In May of 2015, my wife Lisa convinced me to attend a juried art fair with her at Coney Island in Cincinnati, Ohio. As an artist herself, she has a sophisticated appreciation for fine art that I don’t. She can spend hours on end lazily drifting from one booth to the next, studying each piece and talking to the artists about their inspiration, medium, and techniques. Me, I just like to look at the pictures.
As the day dragged on, we arrived at the booth of Chris Gug (pronounced “Goog”), a photographer known for his awe-inspiring images of marine life. His gallery is full of breathtaking underwater shots of anemones, corals, sea turtles, and whales. On a mission to find a piece for our boys’ bathroom at home, Lisa eyed a picture that, to me, looked about as out of place as a pig in the ocean.
It was a picture of a pig in the ocean.
She described it as inspired genius—a cute little baby piglet, up to its nostrils in salt water, snout covered with sand, dog-paddling its way straight into the camera lens.
I thought it was a picture of a pig in the ocean.
I asked the artist what on Earth that pig was doing in the ocean. And that’s when the magic started.
Gug explained that the picture was taken in the Caribbean, just off the beach of an uninhabited Bahamian island officially named Big Major Cay. He told us that years ago, a local entrepreneur brought a drove of pigs to the island to raise for bacon. Gug went on:
“But, as you can see in the picture, there’s not much more than cactus on the island for them to eat. And pigs don’t much like cactus. I guess in typical laid-back Bahamian fashion, the entrepreneur failed to plan that far ahead. So the pigs weren’t doing very well. But at some point, a restaurant owner on a nearby island started bringing his kitchen refuse by boat over to Big Major Cay and dumping it a few dozen yards off shore. The hungry pigs eventually learned to swim to get to the food. Each generation of pigs followed suit, and now all the pigs on the island can swim. As a result, today the island is more commonly known as Pig Island.”
Gug went on to describe how the pigs learned that approaching boats meant food, so they eagerly swim up to anyone arriving by boat. And that’s what allowed him to more easily get the close-up shot of the cute little sandy-nosed, dog-paddling piglet.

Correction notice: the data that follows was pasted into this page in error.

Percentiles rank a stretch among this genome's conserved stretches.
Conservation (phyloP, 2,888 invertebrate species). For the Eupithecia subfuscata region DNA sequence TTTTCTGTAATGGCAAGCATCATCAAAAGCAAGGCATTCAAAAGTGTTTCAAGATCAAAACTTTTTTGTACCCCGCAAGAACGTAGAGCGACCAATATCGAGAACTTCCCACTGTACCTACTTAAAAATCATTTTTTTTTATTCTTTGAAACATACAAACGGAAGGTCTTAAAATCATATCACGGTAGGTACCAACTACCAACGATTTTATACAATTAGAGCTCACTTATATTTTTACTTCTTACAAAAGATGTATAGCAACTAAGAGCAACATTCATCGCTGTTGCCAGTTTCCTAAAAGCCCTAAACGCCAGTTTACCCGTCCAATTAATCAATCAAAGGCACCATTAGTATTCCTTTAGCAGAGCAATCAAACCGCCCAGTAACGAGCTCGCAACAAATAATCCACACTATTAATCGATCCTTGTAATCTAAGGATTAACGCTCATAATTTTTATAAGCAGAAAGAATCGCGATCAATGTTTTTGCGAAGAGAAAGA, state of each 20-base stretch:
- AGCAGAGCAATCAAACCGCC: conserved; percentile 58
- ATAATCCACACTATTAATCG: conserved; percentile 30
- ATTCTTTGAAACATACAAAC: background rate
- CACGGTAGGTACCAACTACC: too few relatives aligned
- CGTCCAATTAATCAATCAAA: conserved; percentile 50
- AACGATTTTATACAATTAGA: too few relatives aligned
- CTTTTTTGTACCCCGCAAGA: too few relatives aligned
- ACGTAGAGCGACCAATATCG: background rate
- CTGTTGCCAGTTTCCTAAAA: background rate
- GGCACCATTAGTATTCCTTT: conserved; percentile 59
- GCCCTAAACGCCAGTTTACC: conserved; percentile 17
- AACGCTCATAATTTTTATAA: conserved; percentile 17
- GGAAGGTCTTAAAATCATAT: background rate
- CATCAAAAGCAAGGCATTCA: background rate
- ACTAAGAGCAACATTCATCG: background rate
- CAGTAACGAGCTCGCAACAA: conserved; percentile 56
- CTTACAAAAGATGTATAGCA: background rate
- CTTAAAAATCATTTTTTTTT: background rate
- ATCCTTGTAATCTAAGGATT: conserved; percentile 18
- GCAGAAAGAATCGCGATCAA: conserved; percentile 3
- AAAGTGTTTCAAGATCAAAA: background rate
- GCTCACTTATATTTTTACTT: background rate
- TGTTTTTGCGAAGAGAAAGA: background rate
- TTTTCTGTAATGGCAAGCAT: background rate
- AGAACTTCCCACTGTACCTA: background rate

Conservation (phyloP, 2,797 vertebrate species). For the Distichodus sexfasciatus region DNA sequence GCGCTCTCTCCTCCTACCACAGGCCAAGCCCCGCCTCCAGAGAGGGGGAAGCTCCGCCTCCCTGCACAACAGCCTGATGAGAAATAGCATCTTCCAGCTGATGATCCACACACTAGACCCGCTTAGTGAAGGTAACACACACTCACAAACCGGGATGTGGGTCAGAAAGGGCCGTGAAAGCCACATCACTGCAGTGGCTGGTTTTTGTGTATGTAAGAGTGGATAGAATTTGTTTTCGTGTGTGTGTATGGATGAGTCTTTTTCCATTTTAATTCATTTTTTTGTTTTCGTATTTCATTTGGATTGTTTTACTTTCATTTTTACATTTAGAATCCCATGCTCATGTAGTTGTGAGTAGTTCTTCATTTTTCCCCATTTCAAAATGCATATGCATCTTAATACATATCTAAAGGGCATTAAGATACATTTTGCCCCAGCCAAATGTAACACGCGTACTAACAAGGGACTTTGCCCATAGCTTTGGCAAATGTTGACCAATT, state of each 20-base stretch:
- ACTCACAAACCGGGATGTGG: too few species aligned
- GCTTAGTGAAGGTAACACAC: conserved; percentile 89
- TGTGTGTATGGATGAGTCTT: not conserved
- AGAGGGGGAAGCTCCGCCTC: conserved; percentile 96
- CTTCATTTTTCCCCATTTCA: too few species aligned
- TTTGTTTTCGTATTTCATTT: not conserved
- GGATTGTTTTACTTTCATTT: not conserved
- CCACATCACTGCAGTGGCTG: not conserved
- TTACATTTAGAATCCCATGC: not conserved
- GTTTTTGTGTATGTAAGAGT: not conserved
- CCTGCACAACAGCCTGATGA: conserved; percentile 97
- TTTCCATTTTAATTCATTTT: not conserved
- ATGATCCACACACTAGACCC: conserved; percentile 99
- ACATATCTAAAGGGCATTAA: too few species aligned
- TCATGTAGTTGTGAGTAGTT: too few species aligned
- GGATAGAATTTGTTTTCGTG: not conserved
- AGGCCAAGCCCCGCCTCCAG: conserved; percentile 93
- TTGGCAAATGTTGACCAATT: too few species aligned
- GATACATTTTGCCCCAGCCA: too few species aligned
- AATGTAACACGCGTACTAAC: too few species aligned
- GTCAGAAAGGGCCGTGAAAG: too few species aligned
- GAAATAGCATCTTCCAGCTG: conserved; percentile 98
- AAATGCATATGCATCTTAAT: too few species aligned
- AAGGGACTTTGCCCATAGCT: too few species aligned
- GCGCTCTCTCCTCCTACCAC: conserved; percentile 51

I handed him my credit card and said, “We’ll take it!”
Why my change of heart? The moment before he shared his story (to me at least), the photo was just a picture of a pig in the ocean, worth little more than the paper it was printed on. But two minutes later, it was no longer just a picture. It was a story—a story I would be reminded of every time I looked at it, and that I could tell every time someone comes into my house. The story turned the picture into a conversation piece—a unique combination of geography lesson, history lesson, and animal psychology lesson all in one.
In the two minutes it took Gug to tell us that story, the value of that picture increased immensely. Perhaps for an art aficionado like my wife, it was already a valuable piece. But for me, my interest in and willingness to pay good money for that picture increased exponentially as a result of the story.
Stories sell. And the people who can tell a good sales story sell more than people who can’t.
To learn more about selling with stories, check out my latest book, Sell with a Story: How to Capture Attention, Build Trust, and Close the Sale. You’ll find this and dozens of other great sales stories. Plus, you’ll learn the 25 sales stories all sales people need, how to structure the story, add elements of emotion and surprise, and tell stories with data. You’ll even learn how to embellish a story without stretching the truth.
Paul Smith is a former director and 20-year veteran of the Procter & Gamble Company, and one of the world’s leading experts on business storytelling. He’s the bestselling author of three books on harnessing the power of storytelling for some of the most important work we do as humans: Lead with a Story, Parenting with a Story, and Sell with a Story. Paul is also the primary architect of a thoughtLEADERS course on Influencing through Storytelling.
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